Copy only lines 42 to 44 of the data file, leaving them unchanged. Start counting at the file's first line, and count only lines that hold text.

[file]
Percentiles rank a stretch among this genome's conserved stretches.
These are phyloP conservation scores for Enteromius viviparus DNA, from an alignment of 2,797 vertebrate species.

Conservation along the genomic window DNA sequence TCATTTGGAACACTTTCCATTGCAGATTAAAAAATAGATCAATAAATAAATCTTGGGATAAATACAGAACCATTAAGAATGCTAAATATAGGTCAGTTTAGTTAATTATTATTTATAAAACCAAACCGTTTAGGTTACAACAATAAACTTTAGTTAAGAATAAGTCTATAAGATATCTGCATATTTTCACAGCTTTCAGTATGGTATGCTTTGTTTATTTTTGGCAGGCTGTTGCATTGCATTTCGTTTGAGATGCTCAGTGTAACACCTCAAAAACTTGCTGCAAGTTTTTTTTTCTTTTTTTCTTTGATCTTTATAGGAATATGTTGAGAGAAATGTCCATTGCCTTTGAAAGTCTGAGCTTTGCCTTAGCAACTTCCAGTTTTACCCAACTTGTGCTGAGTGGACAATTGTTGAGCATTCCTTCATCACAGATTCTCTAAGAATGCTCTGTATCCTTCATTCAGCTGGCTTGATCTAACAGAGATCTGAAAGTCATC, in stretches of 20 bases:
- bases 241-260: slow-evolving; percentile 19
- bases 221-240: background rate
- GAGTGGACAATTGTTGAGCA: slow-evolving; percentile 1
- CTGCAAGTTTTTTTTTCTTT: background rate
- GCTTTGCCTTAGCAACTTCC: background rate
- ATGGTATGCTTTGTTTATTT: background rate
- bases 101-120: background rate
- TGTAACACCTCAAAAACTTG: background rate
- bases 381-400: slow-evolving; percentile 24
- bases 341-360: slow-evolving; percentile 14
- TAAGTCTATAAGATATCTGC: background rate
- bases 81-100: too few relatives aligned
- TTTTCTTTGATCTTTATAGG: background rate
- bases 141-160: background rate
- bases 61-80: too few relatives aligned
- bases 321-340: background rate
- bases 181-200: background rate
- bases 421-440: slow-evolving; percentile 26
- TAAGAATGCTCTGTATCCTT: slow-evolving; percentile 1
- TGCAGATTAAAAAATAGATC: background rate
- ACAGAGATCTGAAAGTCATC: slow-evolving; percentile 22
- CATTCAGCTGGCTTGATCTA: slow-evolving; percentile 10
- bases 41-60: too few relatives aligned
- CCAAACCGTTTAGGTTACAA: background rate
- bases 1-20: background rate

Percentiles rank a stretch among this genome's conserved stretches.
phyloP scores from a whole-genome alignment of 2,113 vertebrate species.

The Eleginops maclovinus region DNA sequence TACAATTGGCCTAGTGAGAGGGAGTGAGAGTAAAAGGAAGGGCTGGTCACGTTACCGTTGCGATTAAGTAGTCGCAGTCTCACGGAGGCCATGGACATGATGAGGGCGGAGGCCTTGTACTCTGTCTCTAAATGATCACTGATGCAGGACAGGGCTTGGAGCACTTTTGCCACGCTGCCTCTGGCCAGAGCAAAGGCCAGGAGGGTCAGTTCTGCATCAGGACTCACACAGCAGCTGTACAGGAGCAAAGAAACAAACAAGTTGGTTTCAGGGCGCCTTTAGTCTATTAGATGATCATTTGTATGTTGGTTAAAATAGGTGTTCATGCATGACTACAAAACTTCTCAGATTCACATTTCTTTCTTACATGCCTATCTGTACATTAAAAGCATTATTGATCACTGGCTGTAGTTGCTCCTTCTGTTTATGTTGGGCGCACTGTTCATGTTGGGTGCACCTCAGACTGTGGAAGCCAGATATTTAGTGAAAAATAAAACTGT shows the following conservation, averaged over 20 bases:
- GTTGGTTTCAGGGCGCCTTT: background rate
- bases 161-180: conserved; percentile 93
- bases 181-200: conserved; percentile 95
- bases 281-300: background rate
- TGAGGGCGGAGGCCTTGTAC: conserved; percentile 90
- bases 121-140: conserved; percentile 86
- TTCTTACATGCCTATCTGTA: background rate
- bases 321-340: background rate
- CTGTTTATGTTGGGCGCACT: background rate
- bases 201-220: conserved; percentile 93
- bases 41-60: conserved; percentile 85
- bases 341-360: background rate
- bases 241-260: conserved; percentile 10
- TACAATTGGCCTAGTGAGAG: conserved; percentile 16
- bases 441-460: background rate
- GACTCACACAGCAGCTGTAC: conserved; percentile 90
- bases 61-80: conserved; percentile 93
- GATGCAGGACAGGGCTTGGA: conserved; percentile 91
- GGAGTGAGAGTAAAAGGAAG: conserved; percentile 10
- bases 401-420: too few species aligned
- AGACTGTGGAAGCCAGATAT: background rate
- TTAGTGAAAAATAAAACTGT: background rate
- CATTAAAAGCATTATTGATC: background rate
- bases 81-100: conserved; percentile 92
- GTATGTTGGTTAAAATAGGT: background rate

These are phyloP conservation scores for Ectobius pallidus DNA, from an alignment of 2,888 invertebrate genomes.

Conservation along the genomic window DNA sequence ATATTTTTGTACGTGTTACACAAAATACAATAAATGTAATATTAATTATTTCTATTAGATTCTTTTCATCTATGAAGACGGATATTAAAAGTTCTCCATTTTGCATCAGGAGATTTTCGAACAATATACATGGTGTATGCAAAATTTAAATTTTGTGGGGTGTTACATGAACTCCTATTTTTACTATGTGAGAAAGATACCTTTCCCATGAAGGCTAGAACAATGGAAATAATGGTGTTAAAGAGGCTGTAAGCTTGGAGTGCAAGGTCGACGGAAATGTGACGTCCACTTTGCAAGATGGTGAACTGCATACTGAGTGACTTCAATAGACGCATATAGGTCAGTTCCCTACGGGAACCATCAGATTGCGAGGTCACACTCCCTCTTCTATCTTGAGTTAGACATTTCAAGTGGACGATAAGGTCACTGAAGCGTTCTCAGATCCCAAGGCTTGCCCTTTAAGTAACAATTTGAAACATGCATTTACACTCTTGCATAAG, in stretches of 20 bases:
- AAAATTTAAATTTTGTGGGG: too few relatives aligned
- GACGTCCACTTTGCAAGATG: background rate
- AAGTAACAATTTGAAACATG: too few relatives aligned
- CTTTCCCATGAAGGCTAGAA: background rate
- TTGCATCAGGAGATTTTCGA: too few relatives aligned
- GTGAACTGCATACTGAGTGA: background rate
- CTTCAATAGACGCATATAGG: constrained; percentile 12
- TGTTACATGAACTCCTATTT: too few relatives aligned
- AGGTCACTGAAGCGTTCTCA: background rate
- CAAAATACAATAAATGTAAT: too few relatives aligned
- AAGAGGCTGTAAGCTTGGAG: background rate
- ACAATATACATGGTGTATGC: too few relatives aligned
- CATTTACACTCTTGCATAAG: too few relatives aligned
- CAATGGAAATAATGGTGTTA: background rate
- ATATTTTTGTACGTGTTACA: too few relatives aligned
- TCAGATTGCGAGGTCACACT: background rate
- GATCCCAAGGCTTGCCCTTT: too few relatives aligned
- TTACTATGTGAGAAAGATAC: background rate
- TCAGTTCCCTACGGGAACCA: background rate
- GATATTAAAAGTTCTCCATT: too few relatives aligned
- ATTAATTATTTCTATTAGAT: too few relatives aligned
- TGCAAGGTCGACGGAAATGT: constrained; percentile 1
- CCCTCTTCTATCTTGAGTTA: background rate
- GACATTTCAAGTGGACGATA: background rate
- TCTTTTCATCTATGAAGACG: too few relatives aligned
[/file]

- bases 41-60: conserved; percentile 85
- bases 341-360: background rate
- bases 241-260: conserved; percentile 10